The current crop of EVs is the beta fleet. What we need is the base model, no frills (or thrills) model that everyone can afford. I can't for the life of me understand why the Leaf came with a GPS. Anyway, that's a little off topic, but both the Volt and Leaf are a little out of reach for the folks that need them the most, I'll give you that. The tax credit gets us a little closer, and if we can get off the OPEC drug, the peace dividend would cover the cost of the credit. Ethanol isn't all that great, we could feed people with the corn. Expensive gasoline (tax) in the U.S. does nothing to curb its use in China or India, the finite oil problem is global. The price of oil will go out of sight on its own as demand continues to exceed production. I like the T. Boone Pickens plan (but modified a little) of using diverse energy for electric and using NG and oil for farming and heavy transportation (except for electric train engines). I really like nuclear power, it solves many problems for a little hassle. I guess that the (now abandoned) Nevada nuke disposal site could flood 1,000,000 years from now and cause someone else a problem, but I figure an astroid will get us before then. I understand that there are few perfect solutions, but i cannot accept "doing nothing". I can do something, many of us can do something. Even a technology like solar hot water, with its quick payback, isn't mandatory for new construction in most of the US (if anywhere in the US). Why not? We know we can't continue down this unrestrained consumption path without horrible consequences, but yet we do nothing. I can afford a $400 lease payment and zero gas payment for a Leaf, I would guess the average new car buyer can also afford that. The old clunker is a keeper for longer trips, that's fine. At least we are doing something. A few years down the road, that clunker could be a used Volt with a new battery and barely used ICE.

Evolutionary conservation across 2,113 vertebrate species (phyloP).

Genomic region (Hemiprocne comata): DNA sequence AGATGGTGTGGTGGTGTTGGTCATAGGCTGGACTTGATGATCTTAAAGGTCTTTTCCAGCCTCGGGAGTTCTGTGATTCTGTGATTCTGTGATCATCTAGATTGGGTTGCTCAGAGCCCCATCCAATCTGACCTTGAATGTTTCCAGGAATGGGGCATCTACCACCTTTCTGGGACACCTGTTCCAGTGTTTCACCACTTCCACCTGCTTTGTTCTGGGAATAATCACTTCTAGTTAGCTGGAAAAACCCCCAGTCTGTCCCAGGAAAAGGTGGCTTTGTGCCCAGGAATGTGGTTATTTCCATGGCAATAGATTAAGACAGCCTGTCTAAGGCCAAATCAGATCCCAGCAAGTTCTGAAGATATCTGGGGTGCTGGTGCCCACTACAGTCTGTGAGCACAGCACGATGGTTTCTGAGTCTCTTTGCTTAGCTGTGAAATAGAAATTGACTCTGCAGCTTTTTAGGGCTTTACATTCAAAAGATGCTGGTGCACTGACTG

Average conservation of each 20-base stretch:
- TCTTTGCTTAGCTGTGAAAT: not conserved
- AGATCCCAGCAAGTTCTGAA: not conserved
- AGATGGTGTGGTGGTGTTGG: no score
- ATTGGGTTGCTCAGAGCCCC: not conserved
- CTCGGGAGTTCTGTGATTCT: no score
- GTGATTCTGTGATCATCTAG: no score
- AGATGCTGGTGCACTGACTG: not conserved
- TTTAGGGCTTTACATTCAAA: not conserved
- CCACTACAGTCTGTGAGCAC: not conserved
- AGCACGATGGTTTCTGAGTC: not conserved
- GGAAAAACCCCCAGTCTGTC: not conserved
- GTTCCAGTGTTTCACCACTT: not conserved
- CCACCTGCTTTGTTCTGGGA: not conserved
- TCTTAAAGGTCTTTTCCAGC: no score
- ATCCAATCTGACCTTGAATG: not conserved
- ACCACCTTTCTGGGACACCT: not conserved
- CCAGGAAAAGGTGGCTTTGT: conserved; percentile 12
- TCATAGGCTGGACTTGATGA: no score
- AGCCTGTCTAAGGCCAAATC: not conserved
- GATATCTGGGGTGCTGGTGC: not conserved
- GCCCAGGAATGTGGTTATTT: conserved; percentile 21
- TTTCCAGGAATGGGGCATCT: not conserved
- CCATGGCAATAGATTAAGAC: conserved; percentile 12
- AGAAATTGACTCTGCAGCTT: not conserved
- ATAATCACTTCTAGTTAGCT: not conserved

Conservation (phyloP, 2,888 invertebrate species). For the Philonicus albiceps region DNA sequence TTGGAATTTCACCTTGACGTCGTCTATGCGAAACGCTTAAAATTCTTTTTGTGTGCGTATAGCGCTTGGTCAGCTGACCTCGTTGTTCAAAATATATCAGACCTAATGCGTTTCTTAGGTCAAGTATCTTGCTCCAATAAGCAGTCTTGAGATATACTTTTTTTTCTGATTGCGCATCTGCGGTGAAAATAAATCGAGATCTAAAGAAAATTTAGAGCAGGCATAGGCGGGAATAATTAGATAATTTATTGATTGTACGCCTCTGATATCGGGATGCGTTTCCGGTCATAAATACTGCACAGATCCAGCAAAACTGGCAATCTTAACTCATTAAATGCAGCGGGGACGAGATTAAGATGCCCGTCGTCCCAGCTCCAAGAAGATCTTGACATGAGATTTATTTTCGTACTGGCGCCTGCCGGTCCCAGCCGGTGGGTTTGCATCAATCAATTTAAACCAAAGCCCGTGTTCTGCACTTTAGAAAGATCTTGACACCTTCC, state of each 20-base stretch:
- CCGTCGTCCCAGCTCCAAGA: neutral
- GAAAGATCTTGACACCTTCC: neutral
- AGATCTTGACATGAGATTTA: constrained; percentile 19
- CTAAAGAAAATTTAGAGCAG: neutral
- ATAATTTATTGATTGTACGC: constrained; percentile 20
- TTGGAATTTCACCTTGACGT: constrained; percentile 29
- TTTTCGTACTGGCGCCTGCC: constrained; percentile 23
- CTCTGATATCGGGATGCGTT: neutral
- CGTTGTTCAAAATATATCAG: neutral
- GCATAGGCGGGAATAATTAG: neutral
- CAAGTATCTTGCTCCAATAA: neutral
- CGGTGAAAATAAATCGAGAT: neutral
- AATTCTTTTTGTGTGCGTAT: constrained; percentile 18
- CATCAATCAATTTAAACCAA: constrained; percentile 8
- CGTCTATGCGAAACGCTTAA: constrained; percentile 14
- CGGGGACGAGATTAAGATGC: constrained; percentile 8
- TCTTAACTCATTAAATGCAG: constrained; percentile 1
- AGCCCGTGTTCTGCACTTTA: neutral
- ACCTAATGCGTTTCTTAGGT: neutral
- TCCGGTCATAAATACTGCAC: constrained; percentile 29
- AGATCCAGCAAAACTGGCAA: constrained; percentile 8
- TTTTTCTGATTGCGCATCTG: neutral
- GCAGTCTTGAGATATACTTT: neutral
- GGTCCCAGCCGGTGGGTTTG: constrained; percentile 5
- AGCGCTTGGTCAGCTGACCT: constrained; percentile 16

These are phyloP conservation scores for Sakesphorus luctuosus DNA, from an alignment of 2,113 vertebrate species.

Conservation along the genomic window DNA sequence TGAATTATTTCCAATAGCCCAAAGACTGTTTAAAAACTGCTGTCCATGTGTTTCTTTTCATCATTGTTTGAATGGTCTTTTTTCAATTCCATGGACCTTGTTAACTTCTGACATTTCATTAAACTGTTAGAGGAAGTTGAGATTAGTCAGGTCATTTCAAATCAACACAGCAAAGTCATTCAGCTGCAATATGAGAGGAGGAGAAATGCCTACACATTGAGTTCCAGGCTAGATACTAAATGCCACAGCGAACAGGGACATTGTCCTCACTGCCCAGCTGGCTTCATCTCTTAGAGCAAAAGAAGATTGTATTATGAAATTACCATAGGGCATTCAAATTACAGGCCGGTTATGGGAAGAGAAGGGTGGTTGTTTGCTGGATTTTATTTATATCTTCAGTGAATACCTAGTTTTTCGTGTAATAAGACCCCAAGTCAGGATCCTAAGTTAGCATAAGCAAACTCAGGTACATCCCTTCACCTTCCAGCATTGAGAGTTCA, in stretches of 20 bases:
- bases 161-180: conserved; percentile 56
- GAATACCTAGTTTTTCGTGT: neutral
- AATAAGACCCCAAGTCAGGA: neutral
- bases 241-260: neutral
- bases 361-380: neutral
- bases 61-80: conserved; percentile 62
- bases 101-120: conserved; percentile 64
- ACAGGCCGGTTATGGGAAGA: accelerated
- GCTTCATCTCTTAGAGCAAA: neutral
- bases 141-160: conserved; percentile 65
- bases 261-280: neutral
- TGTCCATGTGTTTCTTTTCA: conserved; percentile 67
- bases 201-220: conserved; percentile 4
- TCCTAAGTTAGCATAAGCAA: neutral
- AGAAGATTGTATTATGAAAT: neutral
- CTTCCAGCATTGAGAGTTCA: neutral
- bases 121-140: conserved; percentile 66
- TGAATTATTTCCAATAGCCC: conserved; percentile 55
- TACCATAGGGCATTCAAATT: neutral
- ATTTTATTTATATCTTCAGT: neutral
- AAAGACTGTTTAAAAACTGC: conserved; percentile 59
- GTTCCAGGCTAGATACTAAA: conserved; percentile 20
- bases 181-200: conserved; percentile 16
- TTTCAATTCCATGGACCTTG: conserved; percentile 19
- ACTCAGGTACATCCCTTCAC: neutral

We looked at NG, and found that the electricity to compress the NG is nearly the same as the electricity to charge the Leaf. Granted you can go 200 miles in the NG Civic on that one "charge" but I was shocked! (he he pun intended) I think the Obama's "all of the above" comment was right on, much better than the "you didn't build that" comment. We need an energy strategy that includes "all of the above" and the Volt and Leaf are part of that story.
Here's something I've said before but haven't heard from anyone else. If we leave our oil in ANWR, refuse to fund a military, and owe 16 trillion dollars to China, do we give them Alaska or do they take it from us? Just wondering. When we can no longer do the things we want to do, we will do the things we have to do.